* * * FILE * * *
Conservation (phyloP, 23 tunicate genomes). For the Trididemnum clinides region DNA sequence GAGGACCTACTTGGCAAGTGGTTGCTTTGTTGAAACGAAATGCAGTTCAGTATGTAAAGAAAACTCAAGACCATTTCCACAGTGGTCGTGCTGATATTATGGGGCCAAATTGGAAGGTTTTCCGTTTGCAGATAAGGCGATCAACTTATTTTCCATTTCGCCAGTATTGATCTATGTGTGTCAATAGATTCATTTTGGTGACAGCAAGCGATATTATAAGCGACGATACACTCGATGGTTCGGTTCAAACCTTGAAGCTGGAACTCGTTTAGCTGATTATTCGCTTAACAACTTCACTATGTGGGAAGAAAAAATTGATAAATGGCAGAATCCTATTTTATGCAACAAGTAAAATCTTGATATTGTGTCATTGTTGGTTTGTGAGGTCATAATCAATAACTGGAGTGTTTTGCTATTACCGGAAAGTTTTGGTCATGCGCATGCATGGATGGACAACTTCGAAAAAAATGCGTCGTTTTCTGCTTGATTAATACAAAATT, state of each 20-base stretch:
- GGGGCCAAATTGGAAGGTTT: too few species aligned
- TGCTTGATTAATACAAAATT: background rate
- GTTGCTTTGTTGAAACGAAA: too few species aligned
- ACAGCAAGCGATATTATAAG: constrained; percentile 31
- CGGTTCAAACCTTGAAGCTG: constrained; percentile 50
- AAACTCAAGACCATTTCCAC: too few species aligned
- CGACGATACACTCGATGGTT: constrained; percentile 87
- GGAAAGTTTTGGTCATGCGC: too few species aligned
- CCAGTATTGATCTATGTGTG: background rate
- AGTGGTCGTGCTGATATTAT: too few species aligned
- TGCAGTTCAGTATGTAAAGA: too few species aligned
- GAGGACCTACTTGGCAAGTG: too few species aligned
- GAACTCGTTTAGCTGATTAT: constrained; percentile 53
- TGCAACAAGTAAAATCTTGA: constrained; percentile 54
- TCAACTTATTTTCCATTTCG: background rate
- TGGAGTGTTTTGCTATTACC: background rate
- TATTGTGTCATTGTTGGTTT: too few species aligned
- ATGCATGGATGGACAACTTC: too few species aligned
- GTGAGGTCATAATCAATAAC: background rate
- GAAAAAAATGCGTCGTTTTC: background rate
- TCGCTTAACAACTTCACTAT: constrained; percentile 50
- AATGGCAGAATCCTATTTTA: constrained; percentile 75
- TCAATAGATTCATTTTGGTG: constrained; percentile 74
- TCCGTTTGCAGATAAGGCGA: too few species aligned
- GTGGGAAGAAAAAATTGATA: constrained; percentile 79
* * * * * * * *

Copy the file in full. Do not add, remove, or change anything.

Conservation (phyloP, 23 tunicate genomes). For the Trididemnum clinides region DNA sequence GAGGACCTACTTGGCAAGTGGTTGCTTTGTTGAAACGAAATGCAGTTCAGTATGTAAAGAAAACTCAAGACCATTTCCACAGTGGTCGTGCTGATATTATGGGGCCAAATTGGAAGGTTTTCCGTTTGCAGATAAGGCGATCAACTTATTTTCCATTTCGCCAGTATTGATCTATGTGTGTCAATAGATTCATTTTGGTGACAGCAAGCGATATTATAAGCGACGATACACTCGATGGTTCGGTTCAAACCTTGAAGCTGGAACTCGTTTAGCTGATTATTCGCTTAACAACTTCACTATGTGGGAAGAAAAAATTGATAAATGGCAGAATCCTATTTTATGCAACAAGTAAAATCTTGATATTGTGTCATTGTTGGTTTGTGAGGTCATAATCAATAACTGGAGTGTTTTGCTATTACCGGAAAGTTTTGGTCATGCGCATGCATGGATGGACAACTTCGAAAAAAATGCGTCGTTTTCTGCTTGATTAATACAAAATT, state of each 20-base stretch:
- GGGGCCAAATTGGAAGGTTT: too few species aligned
- TGCTTGATTAATACAAAATT: background rate
- GTTGCTTTGTTGAAACGAAA: too few species aligned
- ACAGCAAGCGATATTATAAG: constrained; percentile 31
- CGGTTCAAACCTTGAAGCTG: constrained; percentile 50
- AAACTCAAGACCATTTCCAC: too few species aligned
- CGACGATACACTCGATGGTT: constrained; percentile 87
- GGAAAGTTTTGGTCATGCGC: too few species aligned
- CCAGTATTGATCTATGTGTG: background rate
- AGTGGTCGTGCTGATATTAT: too few species aligned
- TGCAGTTCAGTATGTAAAGA: too few species aligned
- GAGGACCTACTTGGCAAGTG: too few species aligned
- GAACTCGTTTAGCTGATTAT: constrained; percentile 53
- TGCAACAAGTAAAATCTTGA: constrained; percentile 54
- TCAACTTATTTTCCATTTCG: background rate
- TGGAGTGTTTTGCTATTACC: background rate
- TATTGTGTCATTGTTGGTTT: too few species aligned
- ATGCATGGATGGACAACTTC: too few species aligned
- GTGAGGTCATAATCAATAAC: background rate
- GAAAAAAATGCGTCGTTTTC: background rate
- TCGCTTAACAACTTCACTAT: constrained; percentile 50
- AATGGCAGAATCCTATTTTA: constrained; percentile 75
- TCAATAGATTCATTTTGGTG: constrained; percentile 74
- TCCGTTTGCAGATAAGGCGA: too few species aligned
- GTGGGAAGAAAAAATTGATA: constrained; percentile 79